Recommending Prenatal Vitamins: A Pharmacist's Guide

OCTOBER 04, 2018
Kelly Segal, PharmD Candidate, Nicole E. Cieri-Hutcherson, PharmD, BCPS, and Stacie Lampkin, PharmD, BCPPS, BCACP, AE-C
Vitamin and mineral supplementation is often recommended for proper fetal development, during preconception and pregnancy. In addition to a healthy diet, incorporating a vitamin and mineral supplement can aid the mother in obtaining appropriate nutrients. Each component of a prenatal multivitamin conveys a specific benefit to the mother and developing baby. A multivitamin taken during pregnancy has been shown to double the chance of giving birth beyond 41 weeks.1

This guide reviews supplementation recommendations for pregnant women without concomitant disease states and without concurrent medications and can be used to aid the pharmacist in recommending and evaluating a prenatal vitamin for a patient.

The Pharmacist’s Role:

In order to advise patients seeking an over-the-counter (OTC) supplement, pharmacists should be aware of the dosing recommendations, risks, and benefits associated with vitamins and minerals during pregnancy. When determining the amount of a nutrient to recommend to a patient, the pharmacist must also consider any co-existing disease states and therapies used, including any other dietary supplements and prescriptions.

The American College of Obstetricians and Gynecologists (ACOG), the Centers for Disease Control and Prevention (CDC), the World Health Organization (WHO), and the United States Food and Drug Administration (FDA) have put forth recommendations on vitamin and mineral supplementation during pregnancy (Table 1). However, discrepancies in major organization recommendations make it difficult to determine the most appropriate multivitamin and are discussed in more detail below.      

Table 1: Recommended Daily Intake of Select Vitamins and Minerals During Pregnancy
Supplement ACOG2 CDC3,4 FDA5 WHO6,7
Calcium 1,000 mg N/A 1,300 mg 1,500 mg
Folic Acid/Folate 400 mcg 400 mcg 800 mcg 400 mcg
Iodine 200 mcg 220 mcg N/A N/A
Iron 27 mg N/A 18 mg 30-60 mg
Vitamin A 10,000 IU 10,000 IU 8,000 IU N/A
Vitamin B6 1.9 mg N/A 2.5 mg N/A
Vitamin B12 2.6 mcg N/A 8 mcg N/A
Vitamin C 85 mg N/A 60 mg N/A
Vitamin D 600 IU N/A 400 IU N/A
Vitamin E N/A N/A 30 IU N/A
American College of Obstetricians and Gynecologists (ACOG); Centers for Disease Control and Prevention (CDC); Docosahexaenoic Acid (DHA); Food and Drug Administration (FDA); World Health Organization (WHO) N/A = No recommendation available

Supplement Components

Omega-3 Fatty Acids and Docosahexaenoic Acid (DHA)

Increased intake of omega-3 fatty acids has been associated with decreased maternal depression, reduced risk of preterm birth, a decline in pediatric allergy rates, improved developmental and neurocognitive outcomes in infants, as well as higher visual acuity.8,9 It is recommended that pregnant women consume 650 mg of omega-3 fatty acids, 300 mg of which should be DHA.  This may be obtained through fish oil supplementation or proper diet.10 Most seafood, including fish, contain these essential omega-3 fatty acids.11 The primary source for infant DHA intake is dependent on maternal intake.8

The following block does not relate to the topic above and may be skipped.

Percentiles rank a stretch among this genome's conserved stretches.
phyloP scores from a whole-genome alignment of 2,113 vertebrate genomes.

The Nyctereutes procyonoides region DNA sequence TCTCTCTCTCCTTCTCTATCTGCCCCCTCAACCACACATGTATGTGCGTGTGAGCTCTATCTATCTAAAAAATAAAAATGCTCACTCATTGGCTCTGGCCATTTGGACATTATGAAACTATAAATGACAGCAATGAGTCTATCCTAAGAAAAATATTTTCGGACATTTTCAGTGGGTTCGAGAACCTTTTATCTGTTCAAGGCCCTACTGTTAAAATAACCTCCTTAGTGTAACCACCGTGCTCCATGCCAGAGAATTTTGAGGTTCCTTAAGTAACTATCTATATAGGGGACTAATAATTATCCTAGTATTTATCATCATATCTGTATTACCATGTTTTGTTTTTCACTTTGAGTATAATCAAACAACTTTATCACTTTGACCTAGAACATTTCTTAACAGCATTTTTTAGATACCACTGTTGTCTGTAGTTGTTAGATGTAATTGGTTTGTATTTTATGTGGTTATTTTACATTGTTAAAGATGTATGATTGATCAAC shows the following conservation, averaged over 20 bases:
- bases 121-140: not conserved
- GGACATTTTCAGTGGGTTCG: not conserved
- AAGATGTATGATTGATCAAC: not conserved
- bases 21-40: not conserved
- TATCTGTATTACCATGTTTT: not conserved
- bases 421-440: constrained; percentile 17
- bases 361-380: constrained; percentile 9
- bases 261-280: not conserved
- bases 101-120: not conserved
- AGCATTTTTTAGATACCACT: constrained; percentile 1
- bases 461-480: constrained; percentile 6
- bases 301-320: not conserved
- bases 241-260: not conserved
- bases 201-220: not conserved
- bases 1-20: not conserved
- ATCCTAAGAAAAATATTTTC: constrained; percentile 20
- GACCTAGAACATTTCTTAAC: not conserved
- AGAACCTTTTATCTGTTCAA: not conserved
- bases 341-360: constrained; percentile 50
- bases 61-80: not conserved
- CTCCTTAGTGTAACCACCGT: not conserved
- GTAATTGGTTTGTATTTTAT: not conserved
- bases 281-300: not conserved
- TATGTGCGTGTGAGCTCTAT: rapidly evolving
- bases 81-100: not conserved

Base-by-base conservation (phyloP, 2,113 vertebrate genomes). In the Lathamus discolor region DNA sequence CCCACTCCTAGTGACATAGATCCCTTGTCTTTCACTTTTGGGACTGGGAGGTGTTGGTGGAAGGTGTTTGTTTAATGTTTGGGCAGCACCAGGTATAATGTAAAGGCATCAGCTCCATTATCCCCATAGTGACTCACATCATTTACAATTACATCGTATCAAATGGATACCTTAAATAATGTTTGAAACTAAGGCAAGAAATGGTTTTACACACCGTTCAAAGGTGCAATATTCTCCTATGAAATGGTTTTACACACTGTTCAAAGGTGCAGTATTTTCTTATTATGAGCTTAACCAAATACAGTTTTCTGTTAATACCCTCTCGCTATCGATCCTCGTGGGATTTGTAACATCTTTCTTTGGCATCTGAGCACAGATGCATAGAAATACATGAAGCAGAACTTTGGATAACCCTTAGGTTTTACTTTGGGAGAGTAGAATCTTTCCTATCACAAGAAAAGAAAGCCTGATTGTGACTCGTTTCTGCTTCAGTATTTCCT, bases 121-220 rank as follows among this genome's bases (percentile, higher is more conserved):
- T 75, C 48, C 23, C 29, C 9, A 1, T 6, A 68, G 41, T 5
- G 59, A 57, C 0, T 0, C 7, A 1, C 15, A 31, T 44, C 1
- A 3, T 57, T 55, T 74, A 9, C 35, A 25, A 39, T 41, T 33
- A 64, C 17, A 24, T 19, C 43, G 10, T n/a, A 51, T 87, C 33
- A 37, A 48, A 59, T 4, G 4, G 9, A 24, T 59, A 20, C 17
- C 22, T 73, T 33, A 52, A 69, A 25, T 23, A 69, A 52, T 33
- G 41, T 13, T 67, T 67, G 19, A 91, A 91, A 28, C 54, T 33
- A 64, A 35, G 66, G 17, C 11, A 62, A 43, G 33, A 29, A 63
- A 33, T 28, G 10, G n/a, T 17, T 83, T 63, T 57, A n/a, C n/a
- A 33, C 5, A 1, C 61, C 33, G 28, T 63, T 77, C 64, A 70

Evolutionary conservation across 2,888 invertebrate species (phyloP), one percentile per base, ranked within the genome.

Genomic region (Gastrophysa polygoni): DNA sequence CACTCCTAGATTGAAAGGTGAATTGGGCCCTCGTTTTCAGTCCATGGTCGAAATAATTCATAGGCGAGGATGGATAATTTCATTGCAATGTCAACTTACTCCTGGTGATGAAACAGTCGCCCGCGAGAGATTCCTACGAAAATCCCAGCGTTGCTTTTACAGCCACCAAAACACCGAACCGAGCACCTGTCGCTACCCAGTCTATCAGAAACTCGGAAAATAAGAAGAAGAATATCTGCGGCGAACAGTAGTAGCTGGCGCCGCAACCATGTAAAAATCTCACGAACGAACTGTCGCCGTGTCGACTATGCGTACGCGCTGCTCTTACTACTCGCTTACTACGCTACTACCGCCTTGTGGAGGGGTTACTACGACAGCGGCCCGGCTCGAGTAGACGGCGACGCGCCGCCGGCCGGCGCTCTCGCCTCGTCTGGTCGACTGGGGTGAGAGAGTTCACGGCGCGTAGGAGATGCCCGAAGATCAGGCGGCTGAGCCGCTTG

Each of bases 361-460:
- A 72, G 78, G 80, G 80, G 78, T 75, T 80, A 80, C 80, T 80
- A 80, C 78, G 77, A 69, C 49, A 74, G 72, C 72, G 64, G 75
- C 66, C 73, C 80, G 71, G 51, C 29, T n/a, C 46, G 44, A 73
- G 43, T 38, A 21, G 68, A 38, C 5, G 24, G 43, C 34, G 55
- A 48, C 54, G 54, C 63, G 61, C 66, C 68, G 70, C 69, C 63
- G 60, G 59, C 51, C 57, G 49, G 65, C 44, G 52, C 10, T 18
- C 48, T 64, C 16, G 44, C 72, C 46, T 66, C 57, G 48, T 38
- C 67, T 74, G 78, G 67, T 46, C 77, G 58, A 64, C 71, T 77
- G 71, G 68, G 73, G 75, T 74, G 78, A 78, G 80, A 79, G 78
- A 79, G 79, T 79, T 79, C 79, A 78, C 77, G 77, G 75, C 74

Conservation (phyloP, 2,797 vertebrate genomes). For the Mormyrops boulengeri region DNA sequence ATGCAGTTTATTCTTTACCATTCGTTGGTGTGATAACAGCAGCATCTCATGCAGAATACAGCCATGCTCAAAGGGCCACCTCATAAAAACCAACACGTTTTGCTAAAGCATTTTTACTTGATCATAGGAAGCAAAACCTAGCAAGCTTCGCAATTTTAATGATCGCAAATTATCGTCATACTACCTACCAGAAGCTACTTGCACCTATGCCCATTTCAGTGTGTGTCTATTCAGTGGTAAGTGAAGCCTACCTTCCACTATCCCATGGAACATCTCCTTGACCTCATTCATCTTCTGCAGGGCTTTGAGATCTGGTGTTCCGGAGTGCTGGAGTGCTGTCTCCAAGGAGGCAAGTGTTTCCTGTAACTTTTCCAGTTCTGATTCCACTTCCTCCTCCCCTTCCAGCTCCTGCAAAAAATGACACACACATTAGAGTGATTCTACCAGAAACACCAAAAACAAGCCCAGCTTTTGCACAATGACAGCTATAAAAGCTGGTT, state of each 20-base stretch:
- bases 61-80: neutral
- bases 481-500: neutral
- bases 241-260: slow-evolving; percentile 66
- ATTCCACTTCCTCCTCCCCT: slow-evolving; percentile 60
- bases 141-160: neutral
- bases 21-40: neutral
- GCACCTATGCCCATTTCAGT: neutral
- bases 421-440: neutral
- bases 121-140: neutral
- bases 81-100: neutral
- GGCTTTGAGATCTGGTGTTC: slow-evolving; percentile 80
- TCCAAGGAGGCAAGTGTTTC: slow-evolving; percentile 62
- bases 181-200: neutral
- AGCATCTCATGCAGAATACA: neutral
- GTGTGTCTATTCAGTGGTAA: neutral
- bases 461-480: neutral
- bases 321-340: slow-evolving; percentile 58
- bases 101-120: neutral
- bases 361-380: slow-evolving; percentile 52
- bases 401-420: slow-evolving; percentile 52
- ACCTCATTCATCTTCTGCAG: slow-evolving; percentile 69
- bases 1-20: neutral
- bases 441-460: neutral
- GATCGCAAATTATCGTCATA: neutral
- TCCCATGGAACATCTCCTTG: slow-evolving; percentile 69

To obtain necessary amounts of DHA, pregnant women can consume approximately 1 to 2 servings of seafood per week.11 Sufficient consumption of seafood would reduce the need for a supplement high in DHA. Two servings of seafood are enough to aid in fetal development and limit the potential to be negatively affected by mercury or toxins in seafood.11

DHA has been shown to aid in growth and development of fetal central nervous system as it is a structural fat in the brain and eyes.10 A deficiency in omega-3 fatty acids during pregnancy has been associated with visual deficits in the fetus.11 Higher levels of omega-3 supplementation during pregnancy, ranging from 528-2700 grams per day, have been shown to increase cord blood omega-3 fatty acid incorporation when compared to approximately 100 mg per day.8

Pregnant women in the United States tend to lack sufficient omega-3 fatty acids, often due to fear of mercury or contaminants.11 In addition, socioeconomic status affects quantity and quality of omega-3 fatty acids obtained by pregnant women.8 During pregnancy, levels of inflammatory markers are increased, which aids in maintaining a healthy pregnancy by protecting from invading organisms.12 Increased adipose mass is associated with activation of inflammatory pathways.

Excessively high levels of inflammation, such as in overweight pregnant women, are associated with low birth weight, preterm delivery, gestational diabetes, and pre-eclampsia.12 High levels of inflammation during pregnancy may also increase risk of metabolic diseases for the fetus such as obesity, type 2 diabetes, dyslipidemia, and hypertension later in life. Adequate omega-3 supplementation may reduce inflammation in obese or overweight pregnant women, as well as decrease expression of inflammatory genes in adipose tissue or placenta.12 Omega-3 supplementation also reduces plasma triglyceride levels, a cardiovascular risk factor.12

It is important to consume omega-3 fatty acids with DHA during the third trimester of pregnancy as this is when the most neural and retinal development occurs.9,10 In addition, the third trimester is when maternal DHA stores are mobilized and placental transfer of DHA is preferential to other fatty acids and will determine levels of DHA incorporated into the infant brain.8

Pyridoxine (Vitamin B6) and Cobalamin (Vitamin B12)

Vitamin B6 helps form red blood cells and helps the mother’s body appropriately utilize protein, fat, and carbohydrates to benefit the fetus.2 Vitamin B6 also aids with reducing nausea and vomiting during pregnancy.13 When compared to a placebo group, the severity of nausea was lower in women who took vitamin B6 or ginger with 46% of placebo recipients developing heartburn, stomachache, and nausea during treatment, compared to only 16% of women taking vitamin B6.13 Vitamin B12 is also needed to form red blood cells and maintain the nervous system.2 Low levels of B12 during pregnancy have been shown to contribute to anemia and may cause infertility.14 Recommendations for Vitamin B6 and B12 should be considered regardless of trimester.